Kindergartners to present homemade 'quilt of valor' to UCLA's Operation Mend
Twenty-three kindergartners from the Berkeley Hall School in Los Angeles will present a homemade "quilt of valor" to representatives of UCLA's Operation Mend, a program that provides reconstructive surgeries and medical services to military members severely injured and disfigured during service in Iraq and Afghanistan.
A military tradition, "quilts of valor" are homemade quilts given to wounded warriors to provide warmth and comfort. The kindergartners' quilt will be presented to Patti Taylor, a retired U.S. Army nurse and volunteer nurse with Operation Mend who also sews quilts for patients, and Melanie Gideon, manager of Operation Mend.
The idea for the kindergarten quilt project came from the children's teacher, who was inspired by an article she read in the Los Angeles Daily News about Taylor's quilting group, which has crafted more than 50 quilts for Operation Mend patients.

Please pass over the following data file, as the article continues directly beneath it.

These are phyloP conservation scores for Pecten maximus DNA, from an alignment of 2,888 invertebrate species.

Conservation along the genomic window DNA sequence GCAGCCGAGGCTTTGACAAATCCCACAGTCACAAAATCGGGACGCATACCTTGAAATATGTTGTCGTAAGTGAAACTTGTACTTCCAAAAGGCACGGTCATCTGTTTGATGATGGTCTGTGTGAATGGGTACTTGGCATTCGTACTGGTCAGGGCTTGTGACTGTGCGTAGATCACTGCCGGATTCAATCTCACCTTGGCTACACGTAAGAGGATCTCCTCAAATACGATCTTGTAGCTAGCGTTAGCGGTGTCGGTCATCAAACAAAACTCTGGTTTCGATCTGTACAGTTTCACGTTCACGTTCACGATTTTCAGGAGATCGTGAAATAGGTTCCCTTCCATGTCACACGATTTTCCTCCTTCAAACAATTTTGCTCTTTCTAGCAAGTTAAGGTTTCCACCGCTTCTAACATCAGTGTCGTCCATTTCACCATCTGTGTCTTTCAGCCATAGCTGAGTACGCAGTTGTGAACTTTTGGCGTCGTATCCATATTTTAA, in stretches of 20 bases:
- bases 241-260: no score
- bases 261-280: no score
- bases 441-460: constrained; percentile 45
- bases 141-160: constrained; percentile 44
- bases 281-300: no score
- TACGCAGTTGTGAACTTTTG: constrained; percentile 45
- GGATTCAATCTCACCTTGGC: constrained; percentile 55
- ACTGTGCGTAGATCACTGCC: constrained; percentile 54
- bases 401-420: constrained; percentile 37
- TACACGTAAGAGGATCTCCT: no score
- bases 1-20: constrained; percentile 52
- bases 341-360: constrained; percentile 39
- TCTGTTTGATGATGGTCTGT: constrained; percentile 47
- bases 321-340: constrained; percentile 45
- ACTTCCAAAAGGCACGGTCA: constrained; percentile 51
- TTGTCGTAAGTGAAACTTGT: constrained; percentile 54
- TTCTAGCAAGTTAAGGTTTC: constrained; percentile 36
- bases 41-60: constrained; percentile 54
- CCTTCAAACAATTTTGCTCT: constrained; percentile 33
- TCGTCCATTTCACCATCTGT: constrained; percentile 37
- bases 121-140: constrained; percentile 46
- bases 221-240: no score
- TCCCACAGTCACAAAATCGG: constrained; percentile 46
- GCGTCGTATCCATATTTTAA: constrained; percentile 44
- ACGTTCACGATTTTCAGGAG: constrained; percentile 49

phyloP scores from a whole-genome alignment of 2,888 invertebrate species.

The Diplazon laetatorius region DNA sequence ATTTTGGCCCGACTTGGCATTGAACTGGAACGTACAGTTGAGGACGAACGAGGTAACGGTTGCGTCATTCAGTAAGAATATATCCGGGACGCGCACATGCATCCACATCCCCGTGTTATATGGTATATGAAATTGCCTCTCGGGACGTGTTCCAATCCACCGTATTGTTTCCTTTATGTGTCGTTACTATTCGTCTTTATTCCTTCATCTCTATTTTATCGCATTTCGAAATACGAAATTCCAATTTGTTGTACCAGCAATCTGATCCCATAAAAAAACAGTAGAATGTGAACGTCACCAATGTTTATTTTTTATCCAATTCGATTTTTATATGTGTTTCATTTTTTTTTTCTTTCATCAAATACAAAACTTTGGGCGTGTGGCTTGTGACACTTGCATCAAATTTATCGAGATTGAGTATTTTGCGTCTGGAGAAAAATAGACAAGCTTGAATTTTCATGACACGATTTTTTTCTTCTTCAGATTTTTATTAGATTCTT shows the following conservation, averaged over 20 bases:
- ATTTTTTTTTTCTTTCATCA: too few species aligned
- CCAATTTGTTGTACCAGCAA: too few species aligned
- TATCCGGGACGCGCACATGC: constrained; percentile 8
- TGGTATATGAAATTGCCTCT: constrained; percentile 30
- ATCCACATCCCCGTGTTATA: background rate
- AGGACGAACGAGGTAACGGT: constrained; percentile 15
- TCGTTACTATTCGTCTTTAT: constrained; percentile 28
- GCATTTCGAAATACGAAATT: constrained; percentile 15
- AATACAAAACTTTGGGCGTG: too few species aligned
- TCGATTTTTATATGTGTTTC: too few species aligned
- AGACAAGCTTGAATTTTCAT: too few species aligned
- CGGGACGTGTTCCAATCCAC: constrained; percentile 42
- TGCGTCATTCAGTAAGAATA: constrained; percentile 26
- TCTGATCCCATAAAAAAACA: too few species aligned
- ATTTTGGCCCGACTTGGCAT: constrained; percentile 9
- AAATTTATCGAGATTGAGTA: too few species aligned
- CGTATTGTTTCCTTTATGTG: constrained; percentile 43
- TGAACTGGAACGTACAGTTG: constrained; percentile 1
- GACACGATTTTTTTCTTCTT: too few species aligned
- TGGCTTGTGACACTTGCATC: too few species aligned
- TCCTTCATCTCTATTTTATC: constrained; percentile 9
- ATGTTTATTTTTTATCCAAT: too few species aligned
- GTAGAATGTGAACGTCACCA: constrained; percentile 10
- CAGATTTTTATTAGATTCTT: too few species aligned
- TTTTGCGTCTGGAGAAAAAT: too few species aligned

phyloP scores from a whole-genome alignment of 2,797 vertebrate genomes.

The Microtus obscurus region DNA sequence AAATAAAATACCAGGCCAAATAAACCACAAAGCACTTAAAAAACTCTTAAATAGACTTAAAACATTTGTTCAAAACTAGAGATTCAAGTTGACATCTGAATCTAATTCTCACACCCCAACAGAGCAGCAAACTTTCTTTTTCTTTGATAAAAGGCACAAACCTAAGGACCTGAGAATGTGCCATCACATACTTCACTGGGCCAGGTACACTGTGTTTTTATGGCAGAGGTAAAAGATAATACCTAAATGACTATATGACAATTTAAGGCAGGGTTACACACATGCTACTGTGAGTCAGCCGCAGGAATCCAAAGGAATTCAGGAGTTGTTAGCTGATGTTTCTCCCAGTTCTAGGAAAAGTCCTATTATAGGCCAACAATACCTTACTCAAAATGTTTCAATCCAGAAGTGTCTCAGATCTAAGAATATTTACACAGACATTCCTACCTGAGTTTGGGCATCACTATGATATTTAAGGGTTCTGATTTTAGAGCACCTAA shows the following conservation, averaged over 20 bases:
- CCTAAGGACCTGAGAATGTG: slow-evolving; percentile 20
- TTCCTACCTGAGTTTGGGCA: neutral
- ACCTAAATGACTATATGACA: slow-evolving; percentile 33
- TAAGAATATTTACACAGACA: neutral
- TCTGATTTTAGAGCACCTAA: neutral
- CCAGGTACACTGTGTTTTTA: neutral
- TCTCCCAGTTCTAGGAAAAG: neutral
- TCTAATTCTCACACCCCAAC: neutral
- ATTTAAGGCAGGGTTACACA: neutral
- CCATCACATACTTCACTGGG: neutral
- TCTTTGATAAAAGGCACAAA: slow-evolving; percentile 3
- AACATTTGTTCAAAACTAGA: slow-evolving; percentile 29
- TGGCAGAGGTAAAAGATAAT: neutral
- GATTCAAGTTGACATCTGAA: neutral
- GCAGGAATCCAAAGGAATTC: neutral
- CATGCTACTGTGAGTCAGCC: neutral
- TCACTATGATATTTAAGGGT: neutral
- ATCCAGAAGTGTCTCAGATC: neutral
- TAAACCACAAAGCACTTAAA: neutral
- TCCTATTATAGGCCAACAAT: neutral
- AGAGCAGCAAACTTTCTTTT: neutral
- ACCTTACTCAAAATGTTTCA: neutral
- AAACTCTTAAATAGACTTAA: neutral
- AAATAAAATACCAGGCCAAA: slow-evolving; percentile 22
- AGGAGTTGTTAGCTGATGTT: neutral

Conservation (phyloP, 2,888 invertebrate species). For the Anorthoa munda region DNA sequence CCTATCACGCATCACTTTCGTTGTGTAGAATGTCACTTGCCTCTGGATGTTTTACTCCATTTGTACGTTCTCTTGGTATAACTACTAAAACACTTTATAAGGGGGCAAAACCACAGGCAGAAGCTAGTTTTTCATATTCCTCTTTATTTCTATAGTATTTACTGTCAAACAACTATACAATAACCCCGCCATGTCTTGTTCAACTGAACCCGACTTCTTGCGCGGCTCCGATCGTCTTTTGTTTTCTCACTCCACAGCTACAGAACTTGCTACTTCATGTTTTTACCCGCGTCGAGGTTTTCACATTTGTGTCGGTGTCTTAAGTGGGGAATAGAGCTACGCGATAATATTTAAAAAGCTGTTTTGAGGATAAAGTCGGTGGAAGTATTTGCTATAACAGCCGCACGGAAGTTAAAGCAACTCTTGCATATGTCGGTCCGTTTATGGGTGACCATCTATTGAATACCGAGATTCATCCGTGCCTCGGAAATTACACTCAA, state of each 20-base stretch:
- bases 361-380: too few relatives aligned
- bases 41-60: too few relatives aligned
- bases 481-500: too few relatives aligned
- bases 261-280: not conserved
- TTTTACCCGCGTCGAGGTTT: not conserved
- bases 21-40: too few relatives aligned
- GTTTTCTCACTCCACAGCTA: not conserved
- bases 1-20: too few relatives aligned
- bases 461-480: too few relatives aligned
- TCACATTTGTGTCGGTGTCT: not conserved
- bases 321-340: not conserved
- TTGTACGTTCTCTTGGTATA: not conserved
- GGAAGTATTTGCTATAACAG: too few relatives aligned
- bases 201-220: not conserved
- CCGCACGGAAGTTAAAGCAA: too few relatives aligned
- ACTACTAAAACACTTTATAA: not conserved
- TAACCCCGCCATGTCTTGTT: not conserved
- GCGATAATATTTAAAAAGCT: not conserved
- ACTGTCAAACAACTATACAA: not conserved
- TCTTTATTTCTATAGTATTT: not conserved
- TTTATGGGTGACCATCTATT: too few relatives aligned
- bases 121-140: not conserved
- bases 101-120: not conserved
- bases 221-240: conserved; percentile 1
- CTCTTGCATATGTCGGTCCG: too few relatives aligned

Each square in the kindergartners' quilt contains a tracing of a student's hand, surrounded by a heart. The 24th square, in the bottom right-hand corner reads, "We salute you with our hands and love you with our hearts." A student's mother sewed the squares into the quilt.
The presentation ceremony will include the following participants:
- Kindergarten students from Berkeley Hall School
- Barbara DeNisi, the teacher who supervised the quilt project
- Patti Taylor, volunteer nurse with Operation Mend
- Melanie Gideon, manager of Operation Mend
11 a.m., Friday, March 23
Berkeley Hall School, 16000 Mulholland Dr., Los Angeles 90049 (map)
Tell guard at gate you are visiting for the kindergarten quilt presentation.
Established in 2007, Operation Mend combines the best of the U.S. military's resources with the skills of the UCLA Health to help heal wounded warriors. The program — a partnership among UCLA; Brooke Army Medical Center, a leading burn and rehabilitation center in San Antonio; and the Veterans Affairs Greater Los Angeles Healthcare System — started with facial reconstruction but has since expanded to optimize healing body, mind and spirit. In addition to plastic and reconstructive surgery, Operation Mend provides mental health support, orthopaedic reconstruction, urologic treatment, otolaryngological care, examination and treatment of reproductive issues, repair of airways, and design of new prosthetic ears. To learn more, visit www.operationmend.ucla.edu.
Amy Albin, UCLA Health Sciences Media Relations, 310-794-8672